Richard Eglon was Second Coxswain of the Whitby Lifeboat and had a wide knowledge of the tides and treacherous currents around the Saltwick Nab. Like Coxswain’s, the No2. appointment was regarded as an honour and attracted no extra pay. It followed long service as a crew member and required special qualities of seamanship and command.

Richard Eglon

The normal crew of a lifeboat was fourteen men. They were all paid 15 shillings for each occasion they put to sea. There was no payment for all the hours of standing by and preparation. By comparison with the general wages the level the figure was an extra one, but it did not reflect the hardships and risks involved.

The Coxswain steered the boat. The second Coxswain was close by, ready to take over in an emergency. Often he steered the boat on the outward and return journeys, leaving the No1. to take over for the actual rescue operation. The other twelve were oarsman and one of them was the Signaller, who operated a morse key which was strapped to his thigh. He was given an extra allowance of ten shillings, making him the highest paid man in the boat even though he was the third in rank.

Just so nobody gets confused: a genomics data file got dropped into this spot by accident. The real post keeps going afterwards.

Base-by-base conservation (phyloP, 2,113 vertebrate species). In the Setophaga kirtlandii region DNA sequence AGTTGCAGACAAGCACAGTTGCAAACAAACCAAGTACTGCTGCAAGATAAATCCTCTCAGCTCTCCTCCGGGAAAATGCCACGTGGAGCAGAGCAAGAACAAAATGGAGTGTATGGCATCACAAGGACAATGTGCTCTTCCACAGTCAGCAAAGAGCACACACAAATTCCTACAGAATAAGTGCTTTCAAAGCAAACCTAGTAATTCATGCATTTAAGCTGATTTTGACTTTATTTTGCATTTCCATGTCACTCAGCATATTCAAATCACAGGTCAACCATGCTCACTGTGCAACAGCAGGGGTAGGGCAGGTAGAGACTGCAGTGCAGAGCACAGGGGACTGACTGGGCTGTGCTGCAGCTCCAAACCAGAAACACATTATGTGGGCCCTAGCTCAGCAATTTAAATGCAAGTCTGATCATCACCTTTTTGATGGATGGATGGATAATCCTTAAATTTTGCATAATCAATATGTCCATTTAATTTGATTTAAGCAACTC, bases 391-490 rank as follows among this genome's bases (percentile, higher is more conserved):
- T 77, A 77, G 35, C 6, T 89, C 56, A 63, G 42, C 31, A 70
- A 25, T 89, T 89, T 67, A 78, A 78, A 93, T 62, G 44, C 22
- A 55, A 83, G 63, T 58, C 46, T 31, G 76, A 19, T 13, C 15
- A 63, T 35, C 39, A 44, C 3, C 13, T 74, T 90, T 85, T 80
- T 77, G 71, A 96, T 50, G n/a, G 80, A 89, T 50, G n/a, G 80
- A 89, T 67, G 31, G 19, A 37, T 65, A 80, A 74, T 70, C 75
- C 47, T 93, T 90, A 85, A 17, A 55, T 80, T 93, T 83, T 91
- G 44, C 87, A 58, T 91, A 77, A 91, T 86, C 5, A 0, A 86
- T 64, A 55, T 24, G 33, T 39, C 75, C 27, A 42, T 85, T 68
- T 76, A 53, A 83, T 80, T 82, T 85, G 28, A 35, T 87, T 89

In the John Fielden’s crew there were two Eglons and three Richardsons, maintaining the strong family tradition handed down from generation to generation. This could have disastrous consequences on a family if a lifeboat was wrecked.

People assisting to launch a lifeboat were paid and 145 of them received six shillings each for helping to drag the John Fielden across The Scar.

Mr. J. Moat was credited with giving first aid information and paid seven shillings.

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